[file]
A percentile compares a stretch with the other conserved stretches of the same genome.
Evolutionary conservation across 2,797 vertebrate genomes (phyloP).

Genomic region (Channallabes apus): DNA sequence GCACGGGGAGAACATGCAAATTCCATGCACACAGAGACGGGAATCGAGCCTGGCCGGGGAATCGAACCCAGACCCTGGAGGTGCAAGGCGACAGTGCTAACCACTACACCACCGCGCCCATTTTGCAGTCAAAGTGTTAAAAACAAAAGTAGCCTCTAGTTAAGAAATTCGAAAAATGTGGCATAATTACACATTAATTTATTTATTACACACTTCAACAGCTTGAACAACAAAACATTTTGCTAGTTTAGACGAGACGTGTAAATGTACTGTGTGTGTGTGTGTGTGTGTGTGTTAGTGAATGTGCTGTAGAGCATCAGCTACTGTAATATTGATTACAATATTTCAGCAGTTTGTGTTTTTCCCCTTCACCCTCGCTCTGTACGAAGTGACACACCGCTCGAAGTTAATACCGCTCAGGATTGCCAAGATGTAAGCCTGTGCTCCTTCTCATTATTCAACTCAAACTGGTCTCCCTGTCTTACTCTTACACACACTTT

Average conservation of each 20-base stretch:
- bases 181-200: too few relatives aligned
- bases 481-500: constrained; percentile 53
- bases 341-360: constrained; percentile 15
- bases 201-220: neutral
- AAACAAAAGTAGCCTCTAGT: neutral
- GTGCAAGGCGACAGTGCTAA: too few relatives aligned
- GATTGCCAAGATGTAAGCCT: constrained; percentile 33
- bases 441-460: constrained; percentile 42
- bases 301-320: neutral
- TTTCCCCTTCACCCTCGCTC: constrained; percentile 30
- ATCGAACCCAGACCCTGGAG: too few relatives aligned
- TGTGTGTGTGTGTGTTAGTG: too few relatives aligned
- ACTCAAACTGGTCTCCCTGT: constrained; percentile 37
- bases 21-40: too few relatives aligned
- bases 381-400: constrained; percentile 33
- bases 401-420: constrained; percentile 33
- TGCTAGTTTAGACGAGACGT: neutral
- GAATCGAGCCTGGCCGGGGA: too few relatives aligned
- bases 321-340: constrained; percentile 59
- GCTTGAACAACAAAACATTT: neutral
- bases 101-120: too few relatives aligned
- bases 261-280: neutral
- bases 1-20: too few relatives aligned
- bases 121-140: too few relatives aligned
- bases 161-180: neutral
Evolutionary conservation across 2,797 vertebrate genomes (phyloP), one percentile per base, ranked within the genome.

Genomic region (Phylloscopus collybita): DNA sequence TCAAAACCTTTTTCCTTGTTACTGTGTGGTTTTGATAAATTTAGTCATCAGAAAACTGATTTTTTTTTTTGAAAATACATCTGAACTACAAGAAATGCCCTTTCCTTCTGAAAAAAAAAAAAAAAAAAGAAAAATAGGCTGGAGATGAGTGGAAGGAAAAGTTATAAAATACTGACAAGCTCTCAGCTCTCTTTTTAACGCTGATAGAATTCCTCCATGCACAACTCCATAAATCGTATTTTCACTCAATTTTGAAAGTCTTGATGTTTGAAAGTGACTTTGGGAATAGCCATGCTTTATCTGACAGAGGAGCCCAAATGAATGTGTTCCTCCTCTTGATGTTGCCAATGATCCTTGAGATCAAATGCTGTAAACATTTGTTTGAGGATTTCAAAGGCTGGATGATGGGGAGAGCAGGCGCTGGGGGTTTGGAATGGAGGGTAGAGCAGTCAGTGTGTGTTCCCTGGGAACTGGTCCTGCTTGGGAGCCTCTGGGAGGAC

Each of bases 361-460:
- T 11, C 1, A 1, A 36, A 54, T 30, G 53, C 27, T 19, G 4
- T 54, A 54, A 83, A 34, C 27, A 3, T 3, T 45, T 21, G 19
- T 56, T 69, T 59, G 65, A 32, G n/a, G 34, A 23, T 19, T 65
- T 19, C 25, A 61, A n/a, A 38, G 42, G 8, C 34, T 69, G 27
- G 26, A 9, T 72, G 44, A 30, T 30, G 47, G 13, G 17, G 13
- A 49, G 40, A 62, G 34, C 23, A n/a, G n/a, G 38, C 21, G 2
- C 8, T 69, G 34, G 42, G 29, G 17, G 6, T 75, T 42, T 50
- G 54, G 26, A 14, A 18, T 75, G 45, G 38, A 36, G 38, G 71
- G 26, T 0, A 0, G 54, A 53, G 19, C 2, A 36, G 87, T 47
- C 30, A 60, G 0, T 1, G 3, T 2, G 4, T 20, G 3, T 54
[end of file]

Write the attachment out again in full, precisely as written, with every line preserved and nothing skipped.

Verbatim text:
A percentile compares a stretch with the other conserved stretches of the same genome.
Evolutionary conservation across 2,797 vertebrate genomes (phyloP).

Genomic region (Channallabes apus): DNA sequence GCACGGGGAGAACATGCAAATTCCATGCACACAGAGACGGGAATCGAGCCTGGCCGGGGAATCGAACCCAGACCCTGGAGGTGCAAGGCGACAGTGCTAACCACTACACCACCGCGCCCATTTTGCAGTCAAAGTGTTAAAAACAAAAGTAGCCTCTAGTTAAGAAATTCGAAAAATGTGGCATAATTACACATTAATTTATTTATTACACACTTCAACAGCTTGAACAACAAAACATTTTGCTAGTTTAGACGAGACGTGTAAATGTACTGTGTGTGTGTGTGTGTGTGTGTGTTAGTGAATGTGCTGTAGAGCATCAGCTACTGTAATATTGATTACAATATTTCAGCAGTTTGTGTTTTTCCCCTTCACCCTCGCTCTGTACGAAGTGACACACCGCTCGAAGTTAATACCGCTCAGGATTGCCAAGATGTAAGCCTGTGCTCCTTCTCATTATTCAACTCAAACTGGTCTCCCTGTCTTACTCTTACACACACTTT

Average conservation of each 20-base stretch:
- bases 181-200: too few relatives aligned
- bases 481-500: constrained; percentile 53
- bases 341-360: constrained; percentile 15
- bases 201-220: neutral
- AAACAAAAGTAGCCTCTAGT: neutral
- GTGCAAGGCGACAGTGCTAA: too few relatives aligned
- GATTGCCAAGATGTAAGCCT: constrained; percentile 33
- bases 441-460: constrained; percentile 42
- bases 301-320: neutral
- TTTCCCCTTCACCCTCGCTC: constrained; percentile 30
- ATCGAACCCAGACCCTGGAG: too few relatives aligned
- TGTGTGTGTGTGTGTTAGTG: too few relatives aligned
- ACTCAAACTGGTCTCCCTGT: constrained; percentile 37
- bases 21-40: too few relatives aligned
- bases 381-400: constrained; percentile 33
- bases 401-420: constrained; percentile 33
- TGCTAGTTTAGACGAGACGT: neutral
- GAATCGAGCCTGGCCGGGGA: too few relatives aligned
- bases 321-340: constrained; percentile 59
- GCTTGAACAACAAAACATTT: neutral
- bases 101-120: too few relatives aligned
- bases 261-280: neutral
- bases 1-20: too few relatives aligned
- bases 121-140: too few relatives aligned
- bases 161-180: neutral
Evolutionary conservation across 2,797 vertebrate genomes (phyloP), one percentile per base, ranked within the genome.

Genomic region (Phylloscopus collybita): DNA sequence TCAAAACCTTTTTCCTTGTTACTGTGTGGTTTTGATAAATTTAGTCATCAGAAAACTGATTTTTTTTTTTGAAAATACATCTGAACTACAAGAAATGCCCTTTCCTTCTGAAAAAAAAAAAAAAAAAAGAAAAATAGGCTGGAGATGAGTGGAAGGAAAAGTTATAAAATACTGACAAGCTCTCAGCTCTCTTTTTAACGCTGATAGAATTCCTCCATGCACAACTCCATAAATCGTATTTTCACTCAATTTTGAAAGTCTTGATGTTTGAAAGTGACTTTGGGAATAGCCATGCTTTATCTGACAGAGGAGCCCAAATGAATGTGTTCCTCCTCTTGATGTTGCCAATGATCCTTGAGATCAAATGCTGTAAACATTTGTTTGAGGATTTCAAAGGCTGGATGATGGGGAGAGCAGGCGCTGGGGGTTTGGAATGGAGGGTAGAGCAGTCAGTGTGTGTTCCCTGGGAACTGGTCCTGCTTGGGAGCCTCTGGGAGGAC

Each of bases 361-460:
- T 11, C 1, A 1, A 36, A 54, T 30, G 53, C 27, T 19, G 4
- T 54, A 54, A 83, A 34, C 27, A 3, T 3, T 45, T 21, G 19
- T 56, T 69, T 59, G 65, A 32, G n/a, G 34, A 23, T 19, T 65
- T 19, C 25, A 61, A n/a, A 38, G 42, G 8, C 34, T 69, G 27
- G 26, A 9, T 72, G 44, A 30, T 30, G 47, G 13, G 17, G 13
- A 49, G 40, A 62, G 34, C 23, A n/a, G n/a, G 38, C 21, G 2
- C 8, T 69, G 34, G 42, G 29, G 17, G 6, T 75, T 42, T 50
- G 54, G 26, A 14, A 18, T 75, G 45, G 38, A 36, G 38, G 71
- G 26, T 0, A 0, G 54, A 53, G 19, C 2, A 36, G 87, T 47
- C 30, A 60, G 0, T 1, G 3, T 2, G 4, T 20, G 3, T 54